People do not feel that their governments are building consensus through popular participation in order to move their respective countries forward. The systemic disease afflicting democracy across the globe is its increasing formalism. Democracy has become more about bureaucratic procedure and less about demos, the people. We have a democratic deficit: our views are no longer represented faithfully by our elected officials. For better or worse, we’ve experienced tremendous economic, social, and technological change over the 50 years, but our democratic institutions have yet to receive an upgrade.

Some countries have tried to address this problem of the democratic deficit by setting up different institutional mechanisms to involve citizens in policy making. Denmark, for instance, introduced “consensus conferences” that bring citizens together to discuss technology issues, a model that has been adapted in other countries to address plant biotechnology, GMOs, and climate change. The EU has experimented with deliberative democracy to involve people from all the member states to help chart Europe’s future. I wrote a few weeks ago about how the mayor of Seoul is expanding participation in policymaking at the municipal level on energy issues.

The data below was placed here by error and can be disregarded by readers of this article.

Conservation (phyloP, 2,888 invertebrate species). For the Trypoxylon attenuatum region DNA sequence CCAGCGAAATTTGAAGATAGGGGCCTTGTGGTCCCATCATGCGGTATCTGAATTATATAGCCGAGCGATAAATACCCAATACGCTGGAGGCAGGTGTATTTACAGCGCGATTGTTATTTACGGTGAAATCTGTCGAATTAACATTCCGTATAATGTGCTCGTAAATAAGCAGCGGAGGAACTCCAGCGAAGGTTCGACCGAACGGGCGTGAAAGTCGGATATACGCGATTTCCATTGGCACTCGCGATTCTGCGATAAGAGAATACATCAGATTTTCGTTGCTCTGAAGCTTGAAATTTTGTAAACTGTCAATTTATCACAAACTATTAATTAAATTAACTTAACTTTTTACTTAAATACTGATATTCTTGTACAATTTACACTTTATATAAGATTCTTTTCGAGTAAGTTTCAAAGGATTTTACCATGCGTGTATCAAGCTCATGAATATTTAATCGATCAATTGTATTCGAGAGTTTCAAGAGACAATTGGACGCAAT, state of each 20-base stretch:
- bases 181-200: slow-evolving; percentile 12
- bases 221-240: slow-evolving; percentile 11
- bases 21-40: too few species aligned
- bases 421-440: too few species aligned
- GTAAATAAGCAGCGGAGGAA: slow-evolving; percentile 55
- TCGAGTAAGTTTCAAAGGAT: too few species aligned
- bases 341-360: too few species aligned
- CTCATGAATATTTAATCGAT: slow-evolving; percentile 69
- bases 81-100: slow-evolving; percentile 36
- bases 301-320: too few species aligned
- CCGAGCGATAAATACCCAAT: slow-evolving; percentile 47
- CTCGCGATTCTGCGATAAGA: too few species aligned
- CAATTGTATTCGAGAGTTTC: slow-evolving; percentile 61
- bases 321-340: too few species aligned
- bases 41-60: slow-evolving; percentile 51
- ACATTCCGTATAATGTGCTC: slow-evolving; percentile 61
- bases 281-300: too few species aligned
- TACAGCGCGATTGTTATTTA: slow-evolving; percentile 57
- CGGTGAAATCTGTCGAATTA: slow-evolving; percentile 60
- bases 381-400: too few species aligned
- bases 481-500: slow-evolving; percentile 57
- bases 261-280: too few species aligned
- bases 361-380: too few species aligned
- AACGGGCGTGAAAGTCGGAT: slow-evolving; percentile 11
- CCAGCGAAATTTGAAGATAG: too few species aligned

And here in the United States, an organization called Voice of the People is setting up Citizen Cabinets in which people serve six-month terms, get briefings from experts, and weigh in on key policy issues every three weeks through on-line questionnaires. The results then go to lawmakers, who will ignore such a super poll at their own peril. The first cabinets are being set up now in Maryland, Virginia, and Oklahoma. In this way, our democracy regains its legitimacy by strengthening the link between the people and the institutions of government.

It might sound counter-intuitive to break political gridlock by bringing more people into policymaking. After all, the tendency is to assume that smaller groups are more efficient, with one person being the most efficient of all. But that’s where we fail to appreciate the roots of political dissatisfaction. We want to believe that our voices count for something, and not just in the isolation of the voting booth or the cacophony of social media.

In the 4th century BC, Alexander the Great proved his imperial pedigree by cutting the Gordian knot. But we live in a democratic age, and we are suspicious of individuals or political parties that promise such solutions. The world is more complicated. The knots are somehow knottier. Bringing in a council of concerned citizens to patiently untie the Gordian knot of politics may take longer. But, in the end, consent is mightier than the sword.

World Beat, Foreign Policy In Focus, November 26, 2014